Kiwibank, Nigel Latta and TVNZ are back for a second season of Mind Over Money – this time revealing people’s money personalities and how this impacts on relationships.
The unusual move by the bank to fund a programme, rather than an ad, paid off with the first season a ratings success with an average audience of 410,700 tuning in to watch each episode according to Nielsen, while online it became the ‘most favoured’ OnDemand show with over 40,000 streams of the first two episodes in the first two weeks.
And it wasn’t just audiences that enjoyed watching host and co-founder Nigel Latta delve deeper into the psychology of money and share life hacks to making better financial decisions, with the campaign taking home the Financial and Banking category at the TVNZ–NZ Marketing Awards last year. The judges commented that it was an innovative approach to an age-old category problem.
“Very courageous – imagine an ad that rated number one against The Bachelor. Strong links to core business strategy and standout results for the brand,” were the remarks.
The programme, funded by Kiwibank and produced in partnership with Ruckus for TVNZ, spurred over 80,000 New Zealanders to visit Kiwibank’s Mind Over Money website to improve their financial literacy, and almost half of those Kiwibank polled (44 percent) said the show impacted on their personal money management.
Mind Over Money season two is taking the psychology one step further, revealing over six episodes how we each have a money personality – from free-spirited ‘freedom seekers’ or sensible ‘security savers’ and how each personality can be a great ally, or a great obstacle.
From 11 April, viewers will also be able to take the Mind Over Money personality quiz at mindovermoney.kiwi in order to find out which money personality they are, and apply Latta’s tips and tricks to their own lives.
Mark Wilkshire, Kiwibank general manager marketing, says the first series of Mind Over Money opened Kiwis’ eyes to how many of the decisions we make with money are influenced by our learned experiences, behaviours and psychology.
“Making better decisions when it comes to finances relies on having a really clear understanding of why we do the things we do with money.”
He adds Mind Over Money isn’t about making people feel bad for decisions they’ve made with their money, or lecturing them on what they have to do.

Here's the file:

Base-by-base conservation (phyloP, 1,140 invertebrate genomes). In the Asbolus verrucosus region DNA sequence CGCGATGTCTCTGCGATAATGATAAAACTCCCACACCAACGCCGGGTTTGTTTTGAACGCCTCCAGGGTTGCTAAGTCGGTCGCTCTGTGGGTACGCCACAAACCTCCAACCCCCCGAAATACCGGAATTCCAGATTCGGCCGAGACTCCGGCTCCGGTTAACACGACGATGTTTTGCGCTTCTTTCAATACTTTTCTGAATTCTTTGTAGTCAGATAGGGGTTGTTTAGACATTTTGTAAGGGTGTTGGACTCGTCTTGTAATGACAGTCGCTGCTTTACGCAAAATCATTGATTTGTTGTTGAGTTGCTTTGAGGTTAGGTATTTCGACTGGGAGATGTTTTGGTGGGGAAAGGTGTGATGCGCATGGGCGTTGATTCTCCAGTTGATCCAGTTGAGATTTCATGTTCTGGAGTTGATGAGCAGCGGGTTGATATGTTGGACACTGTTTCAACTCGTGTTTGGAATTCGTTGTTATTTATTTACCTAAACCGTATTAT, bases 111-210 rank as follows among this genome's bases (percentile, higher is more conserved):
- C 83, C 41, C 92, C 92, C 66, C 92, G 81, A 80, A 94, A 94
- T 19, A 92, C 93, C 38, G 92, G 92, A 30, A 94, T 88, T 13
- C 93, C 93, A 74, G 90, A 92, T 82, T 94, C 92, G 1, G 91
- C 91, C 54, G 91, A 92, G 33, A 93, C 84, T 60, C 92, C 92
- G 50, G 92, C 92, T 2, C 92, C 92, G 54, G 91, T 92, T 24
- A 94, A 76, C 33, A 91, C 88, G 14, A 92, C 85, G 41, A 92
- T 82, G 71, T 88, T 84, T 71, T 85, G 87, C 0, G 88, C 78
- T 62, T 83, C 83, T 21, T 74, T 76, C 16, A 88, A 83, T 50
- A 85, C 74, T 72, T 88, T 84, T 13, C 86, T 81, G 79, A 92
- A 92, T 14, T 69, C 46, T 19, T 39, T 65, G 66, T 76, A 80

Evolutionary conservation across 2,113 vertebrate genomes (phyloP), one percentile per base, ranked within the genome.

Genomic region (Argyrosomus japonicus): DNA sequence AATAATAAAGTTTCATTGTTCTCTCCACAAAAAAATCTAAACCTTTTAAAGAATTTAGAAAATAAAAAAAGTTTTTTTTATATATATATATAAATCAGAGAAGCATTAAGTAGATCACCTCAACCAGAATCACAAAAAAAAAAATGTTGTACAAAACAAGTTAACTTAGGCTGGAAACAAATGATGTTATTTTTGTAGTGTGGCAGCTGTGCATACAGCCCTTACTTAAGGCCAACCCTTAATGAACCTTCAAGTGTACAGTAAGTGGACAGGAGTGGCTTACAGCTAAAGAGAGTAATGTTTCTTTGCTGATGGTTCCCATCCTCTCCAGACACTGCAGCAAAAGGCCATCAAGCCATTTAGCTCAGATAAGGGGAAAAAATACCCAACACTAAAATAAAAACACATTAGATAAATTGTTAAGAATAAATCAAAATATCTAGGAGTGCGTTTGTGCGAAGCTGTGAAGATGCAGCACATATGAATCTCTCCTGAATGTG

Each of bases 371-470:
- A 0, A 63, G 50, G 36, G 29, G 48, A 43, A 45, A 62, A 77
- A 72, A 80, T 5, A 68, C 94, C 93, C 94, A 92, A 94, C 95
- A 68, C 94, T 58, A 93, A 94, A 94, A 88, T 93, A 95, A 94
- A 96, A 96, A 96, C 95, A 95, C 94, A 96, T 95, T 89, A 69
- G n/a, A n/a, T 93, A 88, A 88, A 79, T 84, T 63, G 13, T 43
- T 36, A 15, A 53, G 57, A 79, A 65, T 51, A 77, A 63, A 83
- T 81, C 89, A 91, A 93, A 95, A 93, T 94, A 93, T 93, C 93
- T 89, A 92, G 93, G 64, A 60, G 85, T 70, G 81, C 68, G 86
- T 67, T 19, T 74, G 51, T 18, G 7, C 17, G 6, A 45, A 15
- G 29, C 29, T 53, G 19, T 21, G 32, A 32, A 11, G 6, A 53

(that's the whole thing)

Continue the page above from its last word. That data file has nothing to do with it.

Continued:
“That’s why the show is so important – it’s an entertaining and insightful look at what are often very complex relationships with money. Building a better understanding of what drives our financial behaviour is the best way to improve outcomes, and we see it as a key way for Kiwibank to deliver on our core purpose of making Kiwis better off.”
Kiwibank’s efforts in raising the country’s financial literacy was one of the highlights for departing Kiwibank general manager of marketing communications Regan Savage who is departing for Trade Me this month, where he will be take up the position of marketing director.
Following the launch of season one, Savage told StopPress it was careful not to make the series an infomercial and instead opted to keep Kiwibank’s branding to a minimum within it.
“We were very specific from the get-go about creating a show that stood alone as a successful TV show versus creating a campaign that goes around that show. By keeping those distinct, we achieved the goal of making a great show and a campaign without diluting either.”
TVNZ commercial director Paul Maher says the company is pleased to be teaming up with Kiwibank and Ruckus again for season two of Mind Over Money.
“The first season sparked a national conversation. It showed us that New Zealanders have a multitude of attitudes towards money. We’re excited to be taking it up a notch in 2018 and we think New Zealanders are going to be both informed and entertained by what the series has in store for them.”
The six half-hour episode series will air Mondays on TVNZ1 from 23 April and will stream on TVNZ OnDemand.